The hard numbers of politics
What happens if no party wins 76 seats on election night?
Anne Twomey, writing in The Conversation, explains what happens if the 2022 election results in a hung parliament.
The short answer is “nothing much” immediately, because according to convention a prime minister continues in office, albeit in a “caretaker” capacity, until he or she resigns, or loses support in the House of Representatives in a no-confidence vote.
If the prime minister resigns or is booted out in a no-confidence vote after a party secures an agreement with other parties or crossbenchers, the governor-general simply appoints a new prime minister from that party. Only in a very unusual situation would the governor-general have to exercise any discretion in appointing a new prime minister. (One such situation may be the crossbenchers accepting that the current government can stay in office, but not with the current prime minister, as was the case in 1922.)
By convention, a minority government can stay in office so long as parliament grants it supply, and it does not lose a vote of no-confidence in the House of Representatives.
Twomey dispels the notion that a minority government leads to chaos. A parliament with a minority government can help bring about a centrist consensus on policies, but it can also be unnecessarily conservative and cautious about confronting hard issues. She also reminds us that it is not unusual, particularly at a state level, for a government to hold office without holding a lower-house majority. (As a case in point, the Coalition government in New South Wales holds only 45 seats in the 93-seat Legislative Assembly.)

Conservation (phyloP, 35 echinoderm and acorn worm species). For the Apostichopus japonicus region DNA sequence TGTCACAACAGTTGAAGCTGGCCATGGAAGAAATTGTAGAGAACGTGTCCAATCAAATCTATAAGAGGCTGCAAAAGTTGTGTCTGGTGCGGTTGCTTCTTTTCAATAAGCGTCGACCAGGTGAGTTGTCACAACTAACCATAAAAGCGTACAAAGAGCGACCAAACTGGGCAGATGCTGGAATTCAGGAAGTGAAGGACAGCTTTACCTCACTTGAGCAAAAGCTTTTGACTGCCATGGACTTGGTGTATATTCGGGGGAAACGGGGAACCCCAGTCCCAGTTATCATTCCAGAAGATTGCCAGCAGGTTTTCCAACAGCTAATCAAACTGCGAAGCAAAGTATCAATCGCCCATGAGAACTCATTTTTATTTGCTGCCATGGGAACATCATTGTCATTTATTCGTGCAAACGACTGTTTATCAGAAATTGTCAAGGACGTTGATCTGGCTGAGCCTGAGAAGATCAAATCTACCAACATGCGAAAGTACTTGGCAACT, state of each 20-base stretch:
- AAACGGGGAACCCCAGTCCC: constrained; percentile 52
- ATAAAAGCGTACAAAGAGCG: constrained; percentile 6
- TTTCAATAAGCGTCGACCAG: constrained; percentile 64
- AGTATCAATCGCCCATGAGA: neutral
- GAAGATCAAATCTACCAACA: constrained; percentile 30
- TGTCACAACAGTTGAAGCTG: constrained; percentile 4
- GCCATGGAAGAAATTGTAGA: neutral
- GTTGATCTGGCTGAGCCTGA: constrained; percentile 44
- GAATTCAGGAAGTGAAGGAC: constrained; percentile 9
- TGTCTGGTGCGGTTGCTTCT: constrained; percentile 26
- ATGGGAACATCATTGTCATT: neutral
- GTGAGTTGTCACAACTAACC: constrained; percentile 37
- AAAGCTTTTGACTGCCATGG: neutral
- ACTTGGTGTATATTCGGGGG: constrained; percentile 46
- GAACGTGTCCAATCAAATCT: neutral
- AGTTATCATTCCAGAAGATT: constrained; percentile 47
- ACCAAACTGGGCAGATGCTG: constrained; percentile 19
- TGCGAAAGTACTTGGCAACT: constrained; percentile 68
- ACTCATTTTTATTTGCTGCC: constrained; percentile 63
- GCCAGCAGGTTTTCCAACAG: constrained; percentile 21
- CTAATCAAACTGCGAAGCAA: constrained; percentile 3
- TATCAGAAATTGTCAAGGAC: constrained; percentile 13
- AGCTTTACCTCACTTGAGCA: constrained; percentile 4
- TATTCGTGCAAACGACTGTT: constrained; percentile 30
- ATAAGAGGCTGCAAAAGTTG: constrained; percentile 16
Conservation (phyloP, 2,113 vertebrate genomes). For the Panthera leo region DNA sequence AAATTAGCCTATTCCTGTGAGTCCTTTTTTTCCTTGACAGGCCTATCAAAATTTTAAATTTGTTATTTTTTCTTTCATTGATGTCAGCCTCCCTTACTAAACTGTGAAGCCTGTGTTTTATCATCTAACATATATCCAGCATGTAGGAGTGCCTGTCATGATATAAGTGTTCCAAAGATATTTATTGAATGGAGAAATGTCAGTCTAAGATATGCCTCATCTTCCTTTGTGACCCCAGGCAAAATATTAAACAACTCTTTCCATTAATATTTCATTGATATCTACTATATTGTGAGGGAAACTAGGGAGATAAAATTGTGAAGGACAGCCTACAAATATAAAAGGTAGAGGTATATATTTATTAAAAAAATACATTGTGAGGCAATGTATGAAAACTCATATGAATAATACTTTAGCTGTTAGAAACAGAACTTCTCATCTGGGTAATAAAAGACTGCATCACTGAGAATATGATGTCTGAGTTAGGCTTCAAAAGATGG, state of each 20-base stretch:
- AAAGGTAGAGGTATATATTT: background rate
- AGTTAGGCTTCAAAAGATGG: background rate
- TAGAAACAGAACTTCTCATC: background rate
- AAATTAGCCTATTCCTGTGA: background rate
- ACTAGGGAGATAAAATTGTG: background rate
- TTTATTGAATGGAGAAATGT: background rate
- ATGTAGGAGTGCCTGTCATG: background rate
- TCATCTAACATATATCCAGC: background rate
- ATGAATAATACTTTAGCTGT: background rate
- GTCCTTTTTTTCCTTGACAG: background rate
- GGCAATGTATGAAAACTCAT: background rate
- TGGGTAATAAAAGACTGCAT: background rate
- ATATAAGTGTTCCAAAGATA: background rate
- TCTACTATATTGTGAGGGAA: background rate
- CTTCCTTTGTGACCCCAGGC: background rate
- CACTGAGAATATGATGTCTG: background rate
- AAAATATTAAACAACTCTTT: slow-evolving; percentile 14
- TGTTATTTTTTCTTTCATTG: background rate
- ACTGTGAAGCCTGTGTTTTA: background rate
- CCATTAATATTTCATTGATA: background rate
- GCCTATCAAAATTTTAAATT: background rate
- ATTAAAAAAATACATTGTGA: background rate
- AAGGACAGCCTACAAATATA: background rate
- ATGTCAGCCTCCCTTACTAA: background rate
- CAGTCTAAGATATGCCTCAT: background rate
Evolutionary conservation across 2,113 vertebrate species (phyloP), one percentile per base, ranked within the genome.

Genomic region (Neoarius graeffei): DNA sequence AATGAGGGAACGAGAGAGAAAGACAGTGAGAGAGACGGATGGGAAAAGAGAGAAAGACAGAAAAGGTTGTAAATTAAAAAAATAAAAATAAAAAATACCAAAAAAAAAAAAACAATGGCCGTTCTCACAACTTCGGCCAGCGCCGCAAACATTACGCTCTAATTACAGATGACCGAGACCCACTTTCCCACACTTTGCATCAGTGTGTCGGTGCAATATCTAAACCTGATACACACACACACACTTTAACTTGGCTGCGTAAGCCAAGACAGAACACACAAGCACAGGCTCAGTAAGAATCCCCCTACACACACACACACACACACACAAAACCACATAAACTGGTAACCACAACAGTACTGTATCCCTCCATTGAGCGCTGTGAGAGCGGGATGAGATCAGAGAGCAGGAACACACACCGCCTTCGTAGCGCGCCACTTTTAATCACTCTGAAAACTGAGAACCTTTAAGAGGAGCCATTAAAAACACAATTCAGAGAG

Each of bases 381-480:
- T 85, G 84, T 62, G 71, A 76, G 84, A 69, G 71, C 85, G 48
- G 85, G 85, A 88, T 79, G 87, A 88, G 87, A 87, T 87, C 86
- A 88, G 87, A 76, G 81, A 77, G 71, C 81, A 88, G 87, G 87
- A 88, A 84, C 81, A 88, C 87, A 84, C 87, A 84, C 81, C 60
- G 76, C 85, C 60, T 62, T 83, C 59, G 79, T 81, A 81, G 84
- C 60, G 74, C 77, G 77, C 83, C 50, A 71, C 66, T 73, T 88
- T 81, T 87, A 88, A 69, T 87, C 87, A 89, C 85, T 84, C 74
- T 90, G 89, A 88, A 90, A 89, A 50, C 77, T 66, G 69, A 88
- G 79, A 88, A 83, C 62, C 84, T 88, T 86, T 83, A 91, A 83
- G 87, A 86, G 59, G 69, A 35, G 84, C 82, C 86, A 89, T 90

She could have gone on to explain that on the conservative side of politics a minority government is the norm. The Liberal Party rarely, if ever, holds a majority in the House of Representatives. The “Coalition” is actually two parties, and in only 3 of the 18 parliaments where the Coalition has held office has the Liberal Party had a majority of seats. The “Coalition” is a secret deal between two parties with different ideologies and different constituencies, and as any observer of the climate wars over its latest term of office can observe, it is hardly free of chaos.
Polls – no sign of a Coalition comeback
As election day approaches there will be a frenzy of polling. William Bowe’s Poll Bludger site can keep us informed with his reporting and well-considered analysis.
Newspoll, which has been reporting weekly since the beginning of April, suggests that Labor’s support has bounced around in the last couple of months, but is back on trend, while the Coalition’s support is stuck in the doldrums.
The situation as reported by major polls at the start of the week is shown below. Compared with the last election support for the Coalition is down by 5 or 6 percent, support for Labor is up 3 or 4 percent, support for the Greens and right populist (UAP and One Nation) is up, and support for independents and “others” is up.
(Anyone wishing to dig into these three polls can find figures on Poll Bludger – Morgan in one link, Newspoll and Ipsos in another.)